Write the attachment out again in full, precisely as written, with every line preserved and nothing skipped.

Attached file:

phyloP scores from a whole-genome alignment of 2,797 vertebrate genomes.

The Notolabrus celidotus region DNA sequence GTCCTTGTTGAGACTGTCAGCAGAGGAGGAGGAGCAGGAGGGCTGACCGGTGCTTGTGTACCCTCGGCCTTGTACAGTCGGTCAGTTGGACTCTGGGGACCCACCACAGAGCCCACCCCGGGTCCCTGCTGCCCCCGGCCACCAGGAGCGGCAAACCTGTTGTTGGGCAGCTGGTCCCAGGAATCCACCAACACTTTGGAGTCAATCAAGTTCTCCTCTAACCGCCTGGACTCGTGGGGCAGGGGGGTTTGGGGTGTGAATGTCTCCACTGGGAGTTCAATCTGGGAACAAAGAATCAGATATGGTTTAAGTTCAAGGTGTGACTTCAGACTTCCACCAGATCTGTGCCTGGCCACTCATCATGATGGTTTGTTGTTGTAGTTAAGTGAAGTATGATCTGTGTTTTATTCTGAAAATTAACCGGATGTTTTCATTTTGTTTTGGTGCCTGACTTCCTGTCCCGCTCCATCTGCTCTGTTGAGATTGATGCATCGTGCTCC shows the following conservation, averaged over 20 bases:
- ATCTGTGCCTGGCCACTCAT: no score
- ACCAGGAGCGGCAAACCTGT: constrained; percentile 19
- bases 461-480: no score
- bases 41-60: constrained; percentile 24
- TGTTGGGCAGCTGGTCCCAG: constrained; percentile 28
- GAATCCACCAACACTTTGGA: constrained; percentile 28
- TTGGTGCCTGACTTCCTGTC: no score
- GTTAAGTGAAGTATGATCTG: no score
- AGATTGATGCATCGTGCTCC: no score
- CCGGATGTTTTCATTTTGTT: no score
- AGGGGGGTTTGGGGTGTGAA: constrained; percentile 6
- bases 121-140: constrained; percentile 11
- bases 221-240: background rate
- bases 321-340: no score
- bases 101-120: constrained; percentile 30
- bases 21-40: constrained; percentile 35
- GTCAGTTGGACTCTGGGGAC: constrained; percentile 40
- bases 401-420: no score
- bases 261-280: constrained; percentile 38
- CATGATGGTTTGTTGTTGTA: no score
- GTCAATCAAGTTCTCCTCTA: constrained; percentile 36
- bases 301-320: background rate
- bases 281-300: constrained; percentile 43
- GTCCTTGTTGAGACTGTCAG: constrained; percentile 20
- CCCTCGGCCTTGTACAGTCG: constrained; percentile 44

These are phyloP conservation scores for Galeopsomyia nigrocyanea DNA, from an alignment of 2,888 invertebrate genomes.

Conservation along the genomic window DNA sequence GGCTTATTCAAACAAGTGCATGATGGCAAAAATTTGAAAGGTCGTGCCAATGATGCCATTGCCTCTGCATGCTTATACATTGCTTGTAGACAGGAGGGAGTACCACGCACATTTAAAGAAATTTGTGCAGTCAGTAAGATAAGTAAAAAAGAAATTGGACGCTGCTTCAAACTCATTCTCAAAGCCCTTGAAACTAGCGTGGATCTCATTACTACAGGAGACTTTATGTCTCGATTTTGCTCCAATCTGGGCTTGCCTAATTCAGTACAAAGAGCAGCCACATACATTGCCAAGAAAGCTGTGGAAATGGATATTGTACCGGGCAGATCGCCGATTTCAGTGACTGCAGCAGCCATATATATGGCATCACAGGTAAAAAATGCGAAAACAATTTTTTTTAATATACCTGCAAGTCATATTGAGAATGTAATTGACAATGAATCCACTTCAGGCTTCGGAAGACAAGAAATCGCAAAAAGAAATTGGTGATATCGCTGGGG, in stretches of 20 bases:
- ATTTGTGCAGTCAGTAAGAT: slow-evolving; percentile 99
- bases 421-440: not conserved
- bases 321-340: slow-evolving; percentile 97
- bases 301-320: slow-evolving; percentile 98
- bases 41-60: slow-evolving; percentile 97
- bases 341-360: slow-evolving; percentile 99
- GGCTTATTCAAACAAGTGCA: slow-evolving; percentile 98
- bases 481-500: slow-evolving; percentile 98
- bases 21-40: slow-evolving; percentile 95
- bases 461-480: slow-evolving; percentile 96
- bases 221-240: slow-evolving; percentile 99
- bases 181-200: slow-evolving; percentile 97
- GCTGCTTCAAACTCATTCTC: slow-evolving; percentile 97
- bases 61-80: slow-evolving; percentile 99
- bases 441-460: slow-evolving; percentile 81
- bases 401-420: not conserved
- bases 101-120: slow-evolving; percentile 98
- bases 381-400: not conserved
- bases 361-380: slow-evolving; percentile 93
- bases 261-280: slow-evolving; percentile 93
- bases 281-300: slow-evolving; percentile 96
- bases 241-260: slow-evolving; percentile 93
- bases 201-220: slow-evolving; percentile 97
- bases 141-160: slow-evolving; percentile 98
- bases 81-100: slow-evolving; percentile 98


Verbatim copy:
phyloP scores from a whole-genome alignment of 2,797 vertebrate genomes.

The Notolabrus celidotus region DNA sequence GTCCTTGTTGAGACTGTCAGCAGAGGAGGAGGAGCAGGAGGGCTGACCGGTGCTTGTGTACCCTCGGCCTTGTACAGTCGGTCAGTTGGACTCTGGGGACCCACCACAGAGCCCACCCCGGGTCCCTGCTGCCCCCGGCCACCAGGAGCGGCAAACCTGTTGTTGGGCAGCTGGTCCCAGGAATCCACCAACACTTTGGAGTCAATCAAGTTCTCCTCTAACCGCCTGGACTCGTGGGGCAGGGGGGTTTGGGGTGTGAATGTCTCCACTGGGAGTTCAATCTGGGAACAAAGAATCAGATATGGTTTAAGTTCAAGGTGTGACTTCAGACTTCCACCAGATCTGTGCCTGGCCACTCATCATGATGGTTTGTTGTTGTAGTTAAGTGAAGTATGATCTGTGTTTTATTCTGAAAATTAACCGGATGTTTTCATTTTGTTTTGGTGCCTGACTTCCTGTCCCGCTCCATCTGCTCTGTTGAGATTGATGCATCGTGCTCC shows the following conservation, averaged over 20 bases:
- ATCTGTGCCTGGCCACTCAT: no score
- ACCAGGAGCGGCAAACCTGT: constrained; percentile 19
- bases 461-480: no score
- bases 41-60: constrained; percentile 24
- TGTTGGGCAGCTGGTCCCAG: constrained; percentile 28
- GAATCCACCAACACTTTGGA: constrained; percentile 28
- TTGGTGCCTGACTTCCTGTC: no score
- GTTAAGTGAAGTATGATCTG: no score
- AGATTGATGCATCGTGCTCC: no score
- CCGGATGTTTTCATTTTGTT: no score
- AGGGGGGTTTGGGGTGTGAA: constrained; percentile 6
- bases 121-140: constrained; percentile 11
- bases 221-240: background rate
- bases 321-340: no score
- bases 101-120: constrained; percentile 30
- bases 21-40: constrained; percentile 35
- GTCAGTTGGACTCTGGGGAC: constrained; percentile 40
- bases 401-420: no score
- bases 261-280: constrained; percentile 38
- CATGATGGTTTGTTGTTGTA: no score
- GTCAATCAAGTTCTCCTCTA: constrained; percentile 36
- bases 301-320: background rate
- bases 281-300: constrained; percentile 43
- GTCCTTGTTGAGACTGTCAG: constrained; percentile 20
- CCCTCGGCCTTGTACAGTCG: constrained; percentile 44

These are phyloP conservation scores for Galeopsomyia nigrocyanea DNA, from an alignment of 2,888 invertebrate genomes.

Conservation along the genomic window DNA sequence GGCTTATTCAAACAAGTGCATGATGGCAAAAATTTGAAAGGTCGTGCCAATGATGCCATTGCCTCTGCATGCTTATACATTGCTTGTAGACAGGAGGGAGTACCACGCACATTTAAAGAAATTTGTGCAGTCAGTAAGATAAGTAAAAAAGAAATTGGACGCTGCTTCAAACTCATTCTCAAAGCCCTTGAAACTAGCGTGGATCTCATTACTACAGGAGACTTTATGTCTCGATTTTGCTCCAATCTGGGCTTGCCTAATTCAGTACAAAGAGCAGCCACATACATTGCCAAGAAAGCTGTGGAAATGGATATTGTACCGGGCAGATCGCCGATTTCAGTGACTGCAGCAGCCATATATATGGCATCACAGGTAAAAAATGCGAAAACAATTTTTTTTAATATACCTGCAAGTCATATTGAGAATGTAATTGACAATGAATCCACTTCAGGCTTCGGAAGACAAGAAATCGCAAAAAGAAATTGGTGATATCGCTGGGG, in stretches of 20 bases:
- ATTTGTGCAGTCAGTAAGAT: slow-evolving; percentile 99
- bases 421-440: not conserved
- bases 321-340: slow-evolving; percentile 97
- bases 301-320: slow-evolving; percentile 98
- bases 41-60: slow-evolving; percentile 97
- bases 341-360: slow-evolving; percentile 99
- GGCTTATTCAAACAAGTGCA: slow-evolving; percentile 98
- bases 481-500: slow-evolving; percentile 98
- bases 21-40: slow-evolving; percentile 95
- bases 461-480: slow-evolving; percentile 96
- bases 221-240: slow-evolving; percentile 99
- bases 181-200: slow-evolving; percentile 97
- GCTGCTTCAAACTCATTCTC: slow-evolving; percentile 97
- bases 61-80: slow-evolving; percentile 99
- bases 441-460: slow-evolving; percentile 81
- bases 401-420: not conserved
- bases 101-120: slow-evolving; percentile 98
- bases 381-400: not conserved
- bases 361-380: slow-evolving; percentile 93
- bases 261-280: slow-evolving; percentile 93
- bases 281-300: slow-evolving; percentile 96
- bases 241-260: slow-evolving; percentile 93
- bases 201-220: slow-evolving; percentile 97
- bases 141-160: slow-evolving; percentile 98
- bases 81-100: slow-evolving; percentile 98